Articles by Andrew Bottomley

Big losses lead to big gains

Canadian para-cyclist Ross Wilson used the same mindset to lose more than 100 pounds as he did to succeed in the Paralympic Games.

Five years ago, Wilson walked into the doctor’s office weighing almost 300 pounds and suffering from a neurological disease called Charcot-Marie-Tooth-Disease. In the last week, he won two silver medals at the Paralympics.

When two racers become one

In a symbol of international friendship, two racers crossed the finish line hand-in-hand, even though each of their racing suits sported a different country’s colour.

Allison Jones from the U.S. and Alyda Norbruis of Netherlands finished fourth and fifth in the women’s road race C1-2-3 on Friday.

Canadian Andre Viger’s influence still inspires Paralympians

Success breeding success is an ever-important aspect to sport across all levels, and two Canadian Paralympians are currently reaping the benefits of their influential predecessor.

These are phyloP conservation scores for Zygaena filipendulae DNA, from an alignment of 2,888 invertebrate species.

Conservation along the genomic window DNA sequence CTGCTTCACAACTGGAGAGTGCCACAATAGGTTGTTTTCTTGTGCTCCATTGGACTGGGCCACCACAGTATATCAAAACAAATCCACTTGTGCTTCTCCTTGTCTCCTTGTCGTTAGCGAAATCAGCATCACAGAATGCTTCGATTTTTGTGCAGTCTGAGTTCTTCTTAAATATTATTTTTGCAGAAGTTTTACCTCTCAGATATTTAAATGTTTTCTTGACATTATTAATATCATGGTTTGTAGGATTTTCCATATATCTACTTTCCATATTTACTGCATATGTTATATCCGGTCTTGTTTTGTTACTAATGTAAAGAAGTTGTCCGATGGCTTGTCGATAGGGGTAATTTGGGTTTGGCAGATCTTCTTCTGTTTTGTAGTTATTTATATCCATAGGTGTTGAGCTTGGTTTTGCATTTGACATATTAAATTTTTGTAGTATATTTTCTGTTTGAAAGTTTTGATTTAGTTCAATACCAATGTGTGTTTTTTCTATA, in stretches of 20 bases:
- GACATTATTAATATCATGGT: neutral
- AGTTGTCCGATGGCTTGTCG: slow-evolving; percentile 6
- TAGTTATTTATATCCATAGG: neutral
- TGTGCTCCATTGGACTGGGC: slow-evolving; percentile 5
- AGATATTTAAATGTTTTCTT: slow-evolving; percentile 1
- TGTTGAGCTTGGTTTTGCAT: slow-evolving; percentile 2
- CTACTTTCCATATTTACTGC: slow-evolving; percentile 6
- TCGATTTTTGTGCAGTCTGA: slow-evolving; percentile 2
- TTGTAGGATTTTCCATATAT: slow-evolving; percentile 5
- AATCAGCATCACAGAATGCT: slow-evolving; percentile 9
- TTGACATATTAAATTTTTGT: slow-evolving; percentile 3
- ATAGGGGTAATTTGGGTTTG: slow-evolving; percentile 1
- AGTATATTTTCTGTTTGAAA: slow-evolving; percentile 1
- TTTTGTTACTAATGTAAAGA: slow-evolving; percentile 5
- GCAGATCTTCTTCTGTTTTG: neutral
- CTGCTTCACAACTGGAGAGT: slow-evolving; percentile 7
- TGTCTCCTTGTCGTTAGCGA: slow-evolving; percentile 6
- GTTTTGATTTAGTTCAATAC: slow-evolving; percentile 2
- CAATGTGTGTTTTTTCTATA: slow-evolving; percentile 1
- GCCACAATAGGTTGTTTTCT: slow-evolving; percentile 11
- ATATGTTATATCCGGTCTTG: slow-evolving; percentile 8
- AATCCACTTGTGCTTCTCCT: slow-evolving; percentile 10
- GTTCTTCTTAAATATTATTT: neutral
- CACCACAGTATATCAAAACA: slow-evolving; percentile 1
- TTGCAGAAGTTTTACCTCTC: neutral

Wheelchair racers Diane Roy and Brent Lakatos both looked up to, and had the luxury to work with, Andre Viger, one of the country’s greats.

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Two for one in Paralympics triathlon

In the final results for the women’s PT5 triathlon, Christine Robbins’ name is slotted alone at number 10, but she didn’t race alone – none of the competitors did.

Robbins, who has a visual impairment, swam, cycled, and ran next to her guide Sasha Boulton.